If this is this kind of situation; either the new management or the old management are recognising that the business has started to slow, and is really in danger of becoming mortally wounded, what are the sorts of things as a coach that you're going to encourage them to think about? I'd start with, well, what are your core competencies? What is it that this business is really, really good at? What are the things it knows how to do? And is it world-class in each of those core competencies? Because if it's not, the stagnation could simply be that the business is not competitive any longer; it's become complacent, over-bloated, and too expensive. Call it what you will. And it's not moved with the market conditions and the competitive position.

Another question would be ‘If I understand my core competencies, can I use them in parallel markets? Can I create new opportunities that look different take me into new dimensions, but fundamentally built around things we understand very, very well?’

Another aspect is all of the stakeholders; Do the people in the business feel energised enough to rise to the challenge? Do you have the right key trading partners, whether it's customers or suppliers, are you chasing the wrong kind of customers that are inevitably low growth? Customers are inevitably price sensitive, when you should be looking for higher grow more premium customers offering you more profitability opportunities? Or are your suppliers not really acting as partners, are they not really coming to the party and making you competitive and effective in the marketplace? Are they starving you of innovation?

If you start to create an image in your mind and in the leadership's mind, of what could be the future, what could be a new way ahead? Then the challenge becomes how are you going to share that with all of the people that you need to share it with? Because that change can be very significant, it might not be a small thing, it could be a massive transformation programme. Which in itself can be exciting and fun, and really brilliant to lead, but not easy and not without risk usually. Usually, that risk is both from the business’ point of view - of doing things that don't work - and from a personal career point of view, or personal financial point of view. You take the business towards a risk zone where you could fail.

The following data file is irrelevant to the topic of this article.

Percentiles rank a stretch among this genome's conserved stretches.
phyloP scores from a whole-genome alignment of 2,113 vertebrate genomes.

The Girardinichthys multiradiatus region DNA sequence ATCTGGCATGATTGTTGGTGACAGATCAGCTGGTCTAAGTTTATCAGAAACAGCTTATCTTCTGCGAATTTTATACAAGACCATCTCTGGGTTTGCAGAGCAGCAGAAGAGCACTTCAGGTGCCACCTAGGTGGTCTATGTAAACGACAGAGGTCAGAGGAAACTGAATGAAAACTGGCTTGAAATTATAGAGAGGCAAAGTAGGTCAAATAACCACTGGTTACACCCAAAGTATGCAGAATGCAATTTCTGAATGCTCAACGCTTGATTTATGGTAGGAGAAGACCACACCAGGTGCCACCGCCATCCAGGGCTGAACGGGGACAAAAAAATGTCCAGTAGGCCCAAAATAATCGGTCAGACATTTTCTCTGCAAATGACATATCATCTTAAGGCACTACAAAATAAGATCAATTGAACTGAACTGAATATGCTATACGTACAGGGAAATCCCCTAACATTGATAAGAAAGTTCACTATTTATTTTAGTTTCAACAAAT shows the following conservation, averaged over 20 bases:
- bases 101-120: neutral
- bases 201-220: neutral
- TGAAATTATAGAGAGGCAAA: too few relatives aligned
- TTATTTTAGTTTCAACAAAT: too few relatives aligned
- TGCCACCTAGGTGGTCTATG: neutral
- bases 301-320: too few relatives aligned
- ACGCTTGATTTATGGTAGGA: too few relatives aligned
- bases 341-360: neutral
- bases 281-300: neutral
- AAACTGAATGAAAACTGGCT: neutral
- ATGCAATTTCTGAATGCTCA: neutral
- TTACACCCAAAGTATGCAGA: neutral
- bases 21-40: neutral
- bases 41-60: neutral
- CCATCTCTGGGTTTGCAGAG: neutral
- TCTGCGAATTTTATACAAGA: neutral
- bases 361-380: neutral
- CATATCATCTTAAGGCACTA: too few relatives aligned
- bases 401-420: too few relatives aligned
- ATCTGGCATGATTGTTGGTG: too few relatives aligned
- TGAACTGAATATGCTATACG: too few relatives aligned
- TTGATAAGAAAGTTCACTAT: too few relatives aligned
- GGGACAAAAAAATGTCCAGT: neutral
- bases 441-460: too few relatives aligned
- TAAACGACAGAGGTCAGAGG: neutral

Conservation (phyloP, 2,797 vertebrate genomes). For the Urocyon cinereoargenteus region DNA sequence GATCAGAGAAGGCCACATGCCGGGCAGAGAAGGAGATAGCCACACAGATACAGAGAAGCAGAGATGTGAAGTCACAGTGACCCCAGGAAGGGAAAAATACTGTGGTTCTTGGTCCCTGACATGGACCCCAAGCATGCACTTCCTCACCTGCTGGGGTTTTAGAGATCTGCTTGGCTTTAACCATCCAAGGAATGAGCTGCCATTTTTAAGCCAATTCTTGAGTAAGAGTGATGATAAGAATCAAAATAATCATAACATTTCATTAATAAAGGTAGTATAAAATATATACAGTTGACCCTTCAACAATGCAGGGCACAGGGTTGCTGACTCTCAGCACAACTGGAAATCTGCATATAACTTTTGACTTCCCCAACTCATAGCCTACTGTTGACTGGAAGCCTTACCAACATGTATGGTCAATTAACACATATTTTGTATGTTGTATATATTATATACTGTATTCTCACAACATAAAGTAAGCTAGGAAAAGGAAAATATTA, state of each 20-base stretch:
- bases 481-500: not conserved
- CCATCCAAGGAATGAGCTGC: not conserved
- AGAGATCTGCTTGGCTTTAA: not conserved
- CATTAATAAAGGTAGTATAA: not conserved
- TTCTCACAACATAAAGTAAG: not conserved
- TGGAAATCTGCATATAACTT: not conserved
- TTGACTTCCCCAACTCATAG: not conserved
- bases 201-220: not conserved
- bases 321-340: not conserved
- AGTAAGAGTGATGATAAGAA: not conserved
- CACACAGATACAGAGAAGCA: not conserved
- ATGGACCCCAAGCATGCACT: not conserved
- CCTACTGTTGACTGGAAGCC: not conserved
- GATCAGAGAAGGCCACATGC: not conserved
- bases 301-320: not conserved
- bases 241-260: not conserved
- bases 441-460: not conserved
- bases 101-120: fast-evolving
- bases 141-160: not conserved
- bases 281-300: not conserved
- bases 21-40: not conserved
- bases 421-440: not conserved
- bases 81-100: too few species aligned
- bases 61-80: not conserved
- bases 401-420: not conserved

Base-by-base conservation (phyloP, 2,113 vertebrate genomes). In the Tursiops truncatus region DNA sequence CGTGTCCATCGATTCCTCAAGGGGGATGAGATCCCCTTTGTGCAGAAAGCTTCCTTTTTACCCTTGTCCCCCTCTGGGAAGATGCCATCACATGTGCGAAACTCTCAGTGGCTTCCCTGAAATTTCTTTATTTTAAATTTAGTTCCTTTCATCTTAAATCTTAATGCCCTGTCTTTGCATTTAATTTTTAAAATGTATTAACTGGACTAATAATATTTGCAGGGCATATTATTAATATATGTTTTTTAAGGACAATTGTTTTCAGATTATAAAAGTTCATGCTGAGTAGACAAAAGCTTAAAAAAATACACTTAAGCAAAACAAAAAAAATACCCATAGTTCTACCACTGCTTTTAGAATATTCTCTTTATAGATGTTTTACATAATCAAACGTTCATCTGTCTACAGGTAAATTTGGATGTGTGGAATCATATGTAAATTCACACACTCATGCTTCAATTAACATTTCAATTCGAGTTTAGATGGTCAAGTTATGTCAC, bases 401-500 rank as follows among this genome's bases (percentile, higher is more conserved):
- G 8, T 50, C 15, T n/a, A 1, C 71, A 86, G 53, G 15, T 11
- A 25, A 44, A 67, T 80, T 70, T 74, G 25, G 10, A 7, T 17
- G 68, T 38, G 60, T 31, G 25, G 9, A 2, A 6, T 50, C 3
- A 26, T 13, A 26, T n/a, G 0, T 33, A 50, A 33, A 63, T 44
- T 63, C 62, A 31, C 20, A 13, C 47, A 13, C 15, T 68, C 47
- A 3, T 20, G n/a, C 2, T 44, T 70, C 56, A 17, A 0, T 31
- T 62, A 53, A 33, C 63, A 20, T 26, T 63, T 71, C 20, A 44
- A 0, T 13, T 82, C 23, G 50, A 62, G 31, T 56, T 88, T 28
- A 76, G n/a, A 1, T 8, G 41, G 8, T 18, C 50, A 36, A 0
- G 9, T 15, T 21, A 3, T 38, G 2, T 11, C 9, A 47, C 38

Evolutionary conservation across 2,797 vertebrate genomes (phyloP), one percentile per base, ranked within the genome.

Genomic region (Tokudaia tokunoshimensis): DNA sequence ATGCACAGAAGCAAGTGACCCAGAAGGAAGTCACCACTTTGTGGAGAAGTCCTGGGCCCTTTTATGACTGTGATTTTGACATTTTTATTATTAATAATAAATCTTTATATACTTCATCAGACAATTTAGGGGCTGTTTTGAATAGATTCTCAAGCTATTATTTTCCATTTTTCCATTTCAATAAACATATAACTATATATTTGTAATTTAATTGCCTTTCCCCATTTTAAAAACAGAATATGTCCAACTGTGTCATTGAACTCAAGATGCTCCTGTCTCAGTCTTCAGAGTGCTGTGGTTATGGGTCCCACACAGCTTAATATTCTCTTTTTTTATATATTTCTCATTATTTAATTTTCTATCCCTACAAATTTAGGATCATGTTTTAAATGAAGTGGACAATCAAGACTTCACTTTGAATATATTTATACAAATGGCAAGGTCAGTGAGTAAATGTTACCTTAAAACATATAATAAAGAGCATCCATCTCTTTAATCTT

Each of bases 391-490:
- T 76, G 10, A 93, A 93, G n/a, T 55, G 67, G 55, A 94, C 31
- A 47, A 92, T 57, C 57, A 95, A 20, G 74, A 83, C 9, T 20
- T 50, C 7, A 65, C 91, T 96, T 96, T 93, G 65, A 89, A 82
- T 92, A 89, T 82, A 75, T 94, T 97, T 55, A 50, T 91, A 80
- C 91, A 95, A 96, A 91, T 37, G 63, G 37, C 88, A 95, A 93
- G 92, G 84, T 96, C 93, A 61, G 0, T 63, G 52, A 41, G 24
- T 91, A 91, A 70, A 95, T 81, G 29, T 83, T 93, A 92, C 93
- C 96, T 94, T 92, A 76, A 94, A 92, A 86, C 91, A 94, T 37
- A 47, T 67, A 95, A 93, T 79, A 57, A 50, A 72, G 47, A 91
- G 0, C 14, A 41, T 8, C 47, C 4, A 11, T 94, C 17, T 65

Moving on from that, one of the key aspects from the coach's point of view with the business leaders, does the leadership group, not just as individuals, but as a group share that common view. Do they have a real desire around the main core tenets of that particular new plan? And that may have to start with Do they share a common understanding of the current circumstance? Does the production director understand the issue in the same way that the sales director does? Does the finance director have the same view of the world as the chief executive? And this may sound really silly, but actually, it's fundamental. If a production director doesn't really believe that he or she needs to reinvent their processes, the energy behind that will slow it down.

You can see the point. I'm making up examples so that when coaching the CEO - if that's what you're doing - you also need to be sure that there's a team. Believe in what they’re saying, and not only that, but I understand the reasons why they understand what's going to happen if they don't change, and they understand the status quo and the future that they're trying to create together. Which then leads to... Do they have the same level of ambition? Do they have the same appetite for risk that he or she does? This is important because this is a journey, they're going to go on together.

Whilst it's never going to be easy, and you're not looking for ‘Yes men’, it is really important that the commitment is genuine and deep. That will see you through the challenging times ahead. That could then lead to some other more fundamental questions. Other stakeholders may have views, shareholders, bankers, and funders, may all have views that you need to bring on board. If you need to raise more funds, you need to explain to them, that you're moving into the risk zone to correct stagnation. You may need their endorsement and indeed you may need more money, so how do you present that to them? How do you deal with that relationship that you need to create to make it a success?

As the coach you don't know any of these answers, you don't have any of these solutions in your kit bag. What you do have is the kinds of questions that are going to help these business leaders and their teams work it out. Because the one thing about stagnation is that it rarely solves itself. Unless they fortuitously bump into some great opportunity, the chances are they really do have to reinvent the business.